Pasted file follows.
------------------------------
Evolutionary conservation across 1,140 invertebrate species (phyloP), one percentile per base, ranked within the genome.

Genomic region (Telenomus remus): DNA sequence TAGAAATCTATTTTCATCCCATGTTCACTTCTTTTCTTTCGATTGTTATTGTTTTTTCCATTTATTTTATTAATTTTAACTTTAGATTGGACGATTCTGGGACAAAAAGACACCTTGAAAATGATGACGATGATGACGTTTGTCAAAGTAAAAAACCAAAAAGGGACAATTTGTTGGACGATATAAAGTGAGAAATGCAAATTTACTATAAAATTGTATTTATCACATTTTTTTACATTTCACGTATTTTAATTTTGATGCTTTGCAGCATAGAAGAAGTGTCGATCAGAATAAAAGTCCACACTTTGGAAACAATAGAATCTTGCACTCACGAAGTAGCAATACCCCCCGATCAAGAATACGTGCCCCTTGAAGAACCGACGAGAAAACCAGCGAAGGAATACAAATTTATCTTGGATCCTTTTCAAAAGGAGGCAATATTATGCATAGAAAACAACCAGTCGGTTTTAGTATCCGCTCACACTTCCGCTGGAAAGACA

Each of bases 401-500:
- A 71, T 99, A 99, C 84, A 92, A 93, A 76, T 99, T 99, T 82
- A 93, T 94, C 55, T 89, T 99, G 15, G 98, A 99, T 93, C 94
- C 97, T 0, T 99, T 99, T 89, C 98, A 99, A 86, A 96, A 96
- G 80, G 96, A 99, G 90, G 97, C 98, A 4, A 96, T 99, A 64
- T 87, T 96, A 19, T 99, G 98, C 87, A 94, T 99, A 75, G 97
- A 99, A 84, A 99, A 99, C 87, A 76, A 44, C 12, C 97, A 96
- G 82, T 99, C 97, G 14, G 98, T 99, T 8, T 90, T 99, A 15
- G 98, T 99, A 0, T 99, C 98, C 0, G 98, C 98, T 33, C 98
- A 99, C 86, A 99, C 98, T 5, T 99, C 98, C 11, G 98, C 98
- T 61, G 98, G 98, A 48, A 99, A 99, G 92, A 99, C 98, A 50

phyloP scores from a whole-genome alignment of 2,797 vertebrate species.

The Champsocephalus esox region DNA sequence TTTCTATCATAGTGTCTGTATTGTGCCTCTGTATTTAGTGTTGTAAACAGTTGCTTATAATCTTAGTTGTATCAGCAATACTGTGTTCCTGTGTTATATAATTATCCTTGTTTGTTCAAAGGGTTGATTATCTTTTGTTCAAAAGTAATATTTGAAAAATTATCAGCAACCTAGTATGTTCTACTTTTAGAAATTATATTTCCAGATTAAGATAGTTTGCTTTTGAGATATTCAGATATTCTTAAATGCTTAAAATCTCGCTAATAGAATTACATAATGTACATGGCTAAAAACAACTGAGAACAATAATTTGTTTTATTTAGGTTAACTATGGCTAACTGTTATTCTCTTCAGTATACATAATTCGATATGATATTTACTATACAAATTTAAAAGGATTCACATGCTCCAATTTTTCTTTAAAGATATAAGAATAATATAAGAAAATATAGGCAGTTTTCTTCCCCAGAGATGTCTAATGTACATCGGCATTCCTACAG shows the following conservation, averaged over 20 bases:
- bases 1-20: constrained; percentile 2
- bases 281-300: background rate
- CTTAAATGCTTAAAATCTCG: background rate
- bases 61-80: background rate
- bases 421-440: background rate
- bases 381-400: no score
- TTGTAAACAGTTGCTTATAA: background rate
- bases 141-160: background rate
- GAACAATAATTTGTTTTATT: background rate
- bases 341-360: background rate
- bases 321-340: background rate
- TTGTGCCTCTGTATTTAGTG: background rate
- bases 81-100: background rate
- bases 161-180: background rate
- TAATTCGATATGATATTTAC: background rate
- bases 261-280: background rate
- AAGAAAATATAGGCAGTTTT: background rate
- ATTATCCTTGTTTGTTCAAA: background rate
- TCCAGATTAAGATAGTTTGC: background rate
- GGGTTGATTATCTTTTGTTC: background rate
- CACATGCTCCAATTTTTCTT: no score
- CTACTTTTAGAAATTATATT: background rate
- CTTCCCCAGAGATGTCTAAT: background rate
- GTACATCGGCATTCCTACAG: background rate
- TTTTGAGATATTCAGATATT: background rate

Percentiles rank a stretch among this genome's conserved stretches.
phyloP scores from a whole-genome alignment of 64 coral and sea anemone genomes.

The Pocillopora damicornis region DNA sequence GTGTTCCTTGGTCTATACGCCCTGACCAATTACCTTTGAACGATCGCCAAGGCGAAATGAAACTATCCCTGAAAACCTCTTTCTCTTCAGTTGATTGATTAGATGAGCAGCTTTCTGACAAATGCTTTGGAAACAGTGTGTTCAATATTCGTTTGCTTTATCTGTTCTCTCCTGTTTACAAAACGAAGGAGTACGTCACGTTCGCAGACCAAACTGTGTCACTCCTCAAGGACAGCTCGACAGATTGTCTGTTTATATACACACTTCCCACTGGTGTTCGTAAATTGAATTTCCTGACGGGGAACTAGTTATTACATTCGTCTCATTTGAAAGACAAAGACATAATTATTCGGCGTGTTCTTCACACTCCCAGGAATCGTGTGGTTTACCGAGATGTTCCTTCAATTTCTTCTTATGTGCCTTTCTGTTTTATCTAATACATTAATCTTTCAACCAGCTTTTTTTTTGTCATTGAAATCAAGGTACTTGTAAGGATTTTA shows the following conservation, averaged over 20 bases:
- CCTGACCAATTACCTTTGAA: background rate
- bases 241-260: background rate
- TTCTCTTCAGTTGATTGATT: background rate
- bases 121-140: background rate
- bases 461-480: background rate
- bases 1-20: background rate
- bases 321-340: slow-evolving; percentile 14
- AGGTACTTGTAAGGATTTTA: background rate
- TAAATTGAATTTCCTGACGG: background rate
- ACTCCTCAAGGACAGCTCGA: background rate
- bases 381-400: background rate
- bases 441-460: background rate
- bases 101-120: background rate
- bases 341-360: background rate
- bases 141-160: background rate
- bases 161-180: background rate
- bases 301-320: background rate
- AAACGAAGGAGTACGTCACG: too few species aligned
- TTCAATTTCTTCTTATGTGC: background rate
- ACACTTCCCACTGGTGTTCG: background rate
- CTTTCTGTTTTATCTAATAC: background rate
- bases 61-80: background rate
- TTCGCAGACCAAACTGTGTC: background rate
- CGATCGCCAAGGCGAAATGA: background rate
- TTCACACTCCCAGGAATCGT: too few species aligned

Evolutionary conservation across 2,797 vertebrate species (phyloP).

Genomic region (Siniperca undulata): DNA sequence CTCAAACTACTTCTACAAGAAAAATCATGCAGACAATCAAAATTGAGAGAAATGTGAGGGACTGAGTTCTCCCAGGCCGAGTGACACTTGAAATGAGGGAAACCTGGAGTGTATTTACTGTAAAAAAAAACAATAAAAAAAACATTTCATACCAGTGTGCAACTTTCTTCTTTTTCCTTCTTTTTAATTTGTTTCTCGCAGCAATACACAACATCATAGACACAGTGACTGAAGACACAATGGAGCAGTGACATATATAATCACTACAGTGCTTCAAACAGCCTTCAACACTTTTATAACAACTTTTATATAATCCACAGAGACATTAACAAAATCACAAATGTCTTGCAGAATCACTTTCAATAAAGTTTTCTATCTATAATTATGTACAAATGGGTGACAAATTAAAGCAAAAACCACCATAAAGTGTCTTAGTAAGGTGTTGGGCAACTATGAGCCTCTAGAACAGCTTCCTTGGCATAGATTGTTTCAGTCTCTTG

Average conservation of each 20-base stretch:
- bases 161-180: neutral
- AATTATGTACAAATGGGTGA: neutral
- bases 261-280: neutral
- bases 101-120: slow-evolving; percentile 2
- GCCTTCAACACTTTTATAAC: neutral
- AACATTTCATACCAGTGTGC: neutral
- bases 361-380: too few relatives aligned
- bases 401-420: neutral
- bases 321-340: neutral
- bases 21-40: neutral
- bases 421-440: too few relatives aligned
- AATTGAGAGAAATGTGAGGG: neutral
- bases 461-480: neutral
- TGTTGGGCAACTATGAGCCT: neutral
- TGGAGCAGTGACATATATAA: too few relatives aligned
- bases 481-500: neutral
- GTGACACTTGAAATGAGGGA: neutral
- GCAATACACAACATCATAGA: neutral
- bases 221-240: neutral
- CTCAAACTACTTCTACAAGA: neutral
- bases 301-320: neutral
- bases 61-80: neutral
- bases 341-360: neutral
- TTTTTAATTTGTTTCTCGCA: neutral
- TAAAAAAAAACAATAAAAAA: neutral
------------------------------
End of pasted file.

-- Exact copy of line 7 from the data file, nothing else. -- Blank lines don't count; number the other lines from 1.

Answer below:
- G 80, G 96, A 99, G 90, G 97, C 98, A 4, A 96, T 99, A 64